Donald Carter Trump

Dan Guild examines opinion polls from 1979 and 1980 for clues on how the COVID-19 crisis could affect President Donald Trump’s approval. -promoted by Laura Belin

The White House predicts between 100,000 and 200,000 Americans may die because of novel coronavirus (COVID-19). Ten million people in this country have lost their jobs in two weeks. Ian Bremmer noted that an estimated 3.5 billion people were in lockdown because of the pandemic, which probably makes it the most widely shared experience in human history.

The only parallels to be found are in history books. World War II. The “Spanish Flu.” Plagues have changed human history. The Black Death played a role in ending feudalism. Further back in time, a plague changed the course of Western civilization when it took the life of Pericles during the Peloponnesian War.

Perhaps the smartest observation anyone has made lately came from New York Governor Andrew Cuomo, who said getting back to the old normal would be impossible.

In a post published here two years ago, I asked if anything could make Trump popular. In that article, I noted that events have a way of changing political destiny in unpredictable ways. Certainly, the COVID-19 epidemic’s timing was unknown (though as with most crises, warning signs existed beforehand). I wrote about the crisis with Iran in 1979 and 1980, noting President Jimmy Carter’s brief rise in support. 

Since then some others have written good pieces comparing Trump to Carter and the bounce he received during the Iranian hostage crisis; I liked Kyle Kondik’s analysis at Sabato’s Crystal Ball. But I think those articles miss an important lesson that Carter teaches.

Consider the following passage from a TIME Magazine article in July 1979:

Americans last week began getting an unpleasant taste of what lies ahead. Gasoline lines, which once seemed a temporary California phenomenon, were snaking through the suburbs of Washington and streets of Manhattan, and by last week had spread all up and down the Eastern seaboard. Seven states—Connecticut, Florida, Maryland, New Jersey, New York, Texas and Virginia—and the District of Columbia had to begin odd-even allocation. Independent truckers, who charge that rising fuel prices are depriving them of a livelihood, started a strike that soon led to food shortages, scattered violence and threats of worse to come.

Carter began 1979 with an approval rating of 41 percent in a CBS/New York Times poll and 51 percent according to Gallup. On January 16, the Shah of Iran was overthrown, and the subsequent revolution among other things sharply reduced oil exports from Iran. Gasoline cost $0.63 a gallon at the start of the year. By July 1979, it was $0.91 and in July 1980, it was $1.22. That sharp rise triggered inflation and then a recession. It also created a pervasive sense in the country that things were out of control.

The result: on July 11, 1979 a CBS/NYT poll found Carter with a 26 percent approval rating – only 2 points higher than President Richard Nixon’s approval rating when he resigned. Incredibly, in the poll Carter received only 16 percent when matched against Ted Kennedy among Democratic respondents.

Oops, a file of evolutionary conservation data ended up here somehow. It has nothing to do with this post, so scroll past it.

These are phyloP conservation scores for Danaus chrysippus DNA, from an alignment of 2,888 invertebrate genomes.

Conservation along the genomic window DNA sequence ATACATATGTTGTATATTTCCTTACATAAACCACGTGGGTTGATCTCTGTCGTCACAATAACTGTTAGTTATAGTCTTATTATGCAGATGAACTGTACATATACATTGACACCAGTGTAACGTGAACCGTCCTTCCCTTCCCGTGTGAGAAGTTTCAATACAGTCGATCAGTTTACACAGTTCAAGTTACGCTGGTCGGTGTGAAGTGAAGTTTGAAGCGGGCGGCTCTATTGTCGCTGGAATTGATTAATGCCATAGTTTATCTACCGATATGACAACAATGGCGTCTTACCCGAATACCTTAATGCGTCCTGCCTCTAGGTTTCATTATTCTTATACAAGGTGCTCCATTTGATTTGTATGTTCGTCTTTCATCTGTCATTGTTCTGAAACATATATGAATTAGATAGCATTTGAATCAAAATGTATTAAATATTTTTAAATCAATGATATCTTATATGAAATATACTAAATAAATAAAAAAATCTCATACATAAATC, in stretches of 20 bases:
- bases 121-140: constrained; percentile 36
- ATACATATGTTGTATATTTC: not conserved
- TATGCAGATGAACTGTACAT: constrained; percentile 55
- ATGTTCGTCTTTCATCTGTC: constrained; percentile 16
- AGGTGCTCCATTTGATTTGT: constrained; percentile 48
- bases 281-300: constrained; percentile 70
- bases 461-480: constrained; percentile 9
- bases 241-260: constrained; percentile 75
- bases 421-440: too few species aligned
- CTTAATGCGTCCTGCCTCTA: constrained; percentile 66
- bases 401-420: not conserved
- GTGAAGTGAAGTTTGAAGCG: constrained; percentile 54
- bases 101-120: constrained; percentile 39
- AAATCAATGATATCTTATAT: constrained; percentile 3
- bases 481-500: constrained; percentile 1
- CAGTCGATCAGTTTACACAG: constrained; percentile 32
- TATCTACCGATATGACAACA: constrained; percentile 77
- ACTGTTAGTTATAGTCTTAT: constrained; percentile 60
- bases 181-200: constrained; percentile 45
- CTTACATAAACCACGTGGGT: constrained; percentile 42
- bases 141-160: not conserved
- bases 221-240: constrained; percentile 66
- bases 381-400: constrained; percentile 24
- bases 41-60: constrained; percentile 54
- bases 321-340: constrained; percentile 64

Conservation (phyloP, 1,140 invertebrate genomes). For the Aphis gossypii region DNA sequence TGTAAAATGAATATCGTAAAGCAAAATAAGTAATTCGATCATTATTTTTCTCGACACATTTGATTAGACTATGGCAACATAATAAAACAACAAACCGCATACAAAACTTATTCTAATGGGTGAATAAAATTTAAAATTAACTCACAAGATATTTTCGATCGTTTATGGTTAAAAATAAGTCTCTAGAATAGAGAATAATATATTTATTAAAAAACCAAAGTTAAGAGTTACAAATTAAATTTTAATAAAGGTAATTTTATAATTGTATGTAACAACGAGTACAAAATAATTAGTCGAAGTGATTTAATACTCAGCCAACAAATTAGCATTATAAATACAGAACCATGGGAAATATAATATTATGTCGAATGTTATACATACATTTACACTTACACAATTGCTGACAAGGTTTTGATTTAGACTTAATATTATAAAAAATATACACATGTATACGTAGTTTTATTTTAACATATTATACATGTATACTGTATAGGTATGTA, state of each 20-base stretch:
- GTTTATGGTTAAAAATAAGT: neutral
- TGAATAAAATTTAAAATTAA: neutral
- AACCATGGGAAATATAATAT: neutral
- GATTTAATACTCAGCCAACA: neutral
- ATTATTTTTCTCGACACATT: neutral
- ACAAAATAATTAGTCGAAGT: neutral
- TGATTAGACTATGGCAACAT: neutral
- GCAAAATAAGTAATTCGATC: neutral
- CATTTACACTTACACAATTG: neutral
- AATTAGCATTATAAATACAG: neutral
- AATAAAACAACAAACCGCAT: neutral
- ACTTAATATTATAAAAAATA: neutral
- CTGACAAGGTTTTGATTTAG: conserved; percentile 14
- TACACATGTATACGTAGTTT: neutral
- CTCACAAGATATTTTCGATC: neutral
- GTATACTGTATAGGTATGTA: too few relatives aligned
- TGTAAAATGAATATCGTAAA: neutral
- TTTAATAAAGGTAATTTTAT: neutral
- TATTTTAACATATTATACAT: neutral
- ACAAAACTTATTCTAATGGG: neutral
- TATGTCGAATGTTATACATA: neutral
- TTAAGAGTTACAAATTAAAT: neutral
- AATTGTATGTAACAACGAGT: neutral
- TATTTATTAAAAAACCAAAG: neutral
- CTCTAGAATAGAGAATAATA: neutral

Carter’s political position in 1979 was unquestionably the weakest of any first-term president since Herbert Hoover. He gave a national address on energy on July 15 of that year. The inaccurately labeled “malaise speech” (he did not use the word) helped briefly; Carter’s approval rose from 26 percent to 37 percent. But the bump was short-lived.

More than any other, the oil crisis defined Carter’s presidency.

Militants stormed the U.S. Embassy in Iran on November 4, 1979. The USSR invaded Afghanistan in late December of that year. The chart below shows the public reaction. But the bounce Carter received can be misread. Part of the reason it was so large was his approval was so bad before these events. In retrospect, Carter never got much over 50 percent approval.

The area in yellow traces Carter’s approval from the start of the gas crisis, through the rise resulting from the Iranian hostage crisis and the Soviet invasion of Afghanistan. In the end, Carter’s approval just before the 1980 general election was about where it had been in the spring of 1979.

So what lesson does the Carter presidency hold for us? One is that we live in sharply polarized times. Trump is not popular, but his popularity has never reached the depths Carter’s did. For that reason, I think comparisons of Carter’s bounce with Trump’s bounce from COVID-19 are overdone. Polarization limits not only how popular a president can become, but also how unpopular they can become.

But the other lesson is not to judge an event’s impact in its immediate aftermath. The gas crisis of 1979 was more than an economic event – it gave rise to a sense that Carter was being overwhelmed by the situation. Once accepted, that impression proved impossible to overcome.

If the public begins to perceive that Trump is overwhelmed by this crisis, his approval numbers may follow the path of Jimmy Carter’s in the first six months of 1979.

Top image: Warren K. Leffler’s photograph of a line at a gas station, June 25, 1979. Public domain from the U.S. News and World Report Magazine photograph collection, donated to the Library of Congress.

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